Life Course Research Agenda (LCRA), Version 1.0

This is one of 26 chapters published in the Handbook of Life Course Health Development.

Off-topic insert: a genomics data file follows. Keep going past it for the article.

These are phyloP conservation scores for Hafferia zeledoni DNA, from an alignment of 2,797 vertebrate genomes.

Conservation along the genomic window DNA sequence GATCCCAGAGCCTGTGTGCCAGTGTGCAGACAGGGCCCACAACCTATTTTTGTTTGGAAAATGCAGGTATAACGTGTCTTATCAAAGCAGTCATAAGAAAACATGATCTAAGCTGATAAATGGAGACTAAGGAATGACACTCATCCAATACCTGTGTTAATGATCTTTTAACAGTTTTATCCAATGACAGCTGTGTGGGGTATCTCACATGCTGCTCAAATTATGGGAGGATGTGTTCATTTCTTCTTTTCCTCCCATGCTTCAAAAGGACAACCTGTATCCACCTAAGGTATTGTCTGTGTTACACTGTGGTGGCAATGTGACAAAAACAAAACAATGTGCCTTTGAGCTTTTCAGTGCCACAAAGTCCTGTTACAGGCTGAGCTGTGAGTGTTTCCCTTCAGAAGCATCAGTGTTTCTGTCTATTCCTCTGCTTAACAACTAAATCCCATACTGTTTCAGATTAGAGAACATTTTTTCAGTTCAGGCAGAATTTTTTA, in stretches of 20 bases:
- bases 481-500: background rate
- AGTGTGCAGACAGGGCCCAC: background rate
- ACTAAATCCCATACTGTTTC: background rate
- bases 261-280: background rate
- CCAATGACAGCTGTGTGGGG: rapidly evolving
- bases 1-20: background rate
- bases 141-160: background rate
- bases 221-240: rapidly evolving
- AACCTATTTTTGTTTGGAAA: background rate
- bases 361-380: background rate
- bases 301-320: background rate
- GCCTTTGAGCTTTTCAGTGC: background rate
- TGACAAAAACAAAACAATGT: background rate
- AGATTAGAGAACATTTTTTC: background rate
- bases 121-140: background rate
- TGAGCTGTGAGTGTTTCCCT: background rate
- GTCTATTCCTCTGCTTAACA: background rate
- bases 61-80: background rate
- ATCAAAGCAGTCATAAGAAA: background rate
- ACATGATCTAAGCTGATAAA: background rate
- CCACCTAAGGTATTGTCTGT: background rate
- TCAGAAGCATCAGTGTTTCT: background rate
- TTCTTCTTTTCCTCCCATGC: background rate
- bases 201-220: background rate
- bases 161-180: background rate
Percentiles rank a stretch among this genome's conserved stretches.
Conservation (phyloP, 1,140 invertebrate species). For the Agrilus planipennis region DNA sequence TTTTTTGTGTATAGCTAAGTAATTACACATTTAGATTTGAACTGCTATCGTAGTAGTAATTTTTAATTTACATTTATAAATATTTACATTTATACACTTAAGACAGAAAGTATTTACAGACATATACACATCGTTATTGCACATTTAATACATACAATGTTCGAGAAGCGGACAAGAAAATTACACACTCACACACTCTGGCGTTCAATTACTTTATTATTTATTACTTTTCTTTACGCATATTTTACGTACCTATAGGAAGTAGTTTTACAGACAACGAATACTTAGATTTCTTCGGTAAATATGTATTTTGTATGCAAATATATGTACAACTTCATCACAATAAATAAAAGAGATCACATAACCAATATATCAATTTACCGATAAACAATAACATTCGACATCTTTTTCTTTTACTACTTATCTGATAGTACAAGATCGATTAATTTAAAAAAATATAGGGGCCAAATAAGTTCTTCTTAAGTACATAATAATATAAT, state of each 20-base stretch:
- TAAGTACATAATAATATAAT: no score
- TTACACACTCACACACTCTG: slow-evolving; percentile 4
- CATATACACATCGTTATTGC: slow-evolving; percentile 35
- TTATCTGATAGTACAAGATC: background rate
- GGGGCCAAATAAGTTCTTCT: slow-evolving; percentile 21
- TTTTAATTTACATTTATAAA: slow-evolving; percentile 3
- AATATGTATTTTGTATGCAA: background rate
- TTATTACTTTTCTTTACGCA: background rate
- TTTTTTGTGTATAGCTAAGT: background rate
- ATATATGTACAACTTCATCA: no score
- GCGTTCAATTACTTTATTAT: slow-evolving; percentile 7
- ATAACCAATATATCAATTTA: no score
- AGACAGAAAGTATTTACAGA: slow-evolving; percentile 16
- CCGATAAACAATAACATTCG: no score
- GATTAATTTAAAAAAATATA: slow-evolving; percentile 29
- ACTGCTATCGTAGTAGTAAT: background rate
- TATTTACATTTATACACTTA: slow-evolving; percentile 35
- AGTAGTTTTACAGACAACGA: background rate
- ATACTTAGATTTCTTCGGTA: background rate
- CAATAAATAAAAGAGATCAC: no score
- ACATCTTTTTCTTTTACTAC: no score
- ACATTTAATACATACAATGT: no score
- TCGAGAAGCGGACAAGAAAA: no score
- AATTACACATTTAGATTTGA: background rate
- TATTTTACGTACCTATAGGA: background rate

Abstract: Life course health science research is “connecting the dots” between child health development, adult patterns of premature morbidity and mortality, and more integrated notions of healthy aging. However, there are still many outstanding questions about the relationship between early experiences and lifelong health and well-being, as well as a growing need to understand how emerging knowledge can be applied to the development of evidence-based practice and policy that can reduce risks, minimize exposures, and optimize lifelong health. In 2010, the Maternal and Child Health Life Course Research Network (LCRN) initiated an inclusive research agenda-setting process that resulted in the Handbook of Life Course Health Development, which offers state-of-the-art reviews and analyses of life course health-development (LCHD) research focused on key life stages and a variety of health conditions, as well as recommendations pertaining to future research in these areas. In developing this concluding chapter and the research agenda it contains, we have attempted to synthesize the authors’ findings and recommendations in order to propose a more integrated set of research priorities and strategies that can advance the entire LCHD field. The resulting transdisciplinary research agenda focuses on foundational research, including research that addresses life course epidemiology, research that elucidates LCHD processes (e.g., sensitive periods, epigenetics), and research that identifies effective interventions, with a special emphasis on health disparities research and research on high priority conditions (e.g., obesity and mental health conditions) and specific vulnerable populations (e.g., children in foster care, premature infants, and children with medical complexity). It also considers essential research capacity-building activities focused on data, data systems, and methods, as well as strategies for building the human, technical, cultural, and financial capacity required to carry out this challenging work. Lastly, it addresses the importance of translational and intervention research that can speed the application of concepts and findings to the practice and policy arenas. We conclude with a discussion of advancing the overall LCHD research paradigm, including the framework and principles that have emerged from the research thus far and that are helping to define a robust explanatory and theoretical LCHD framework.


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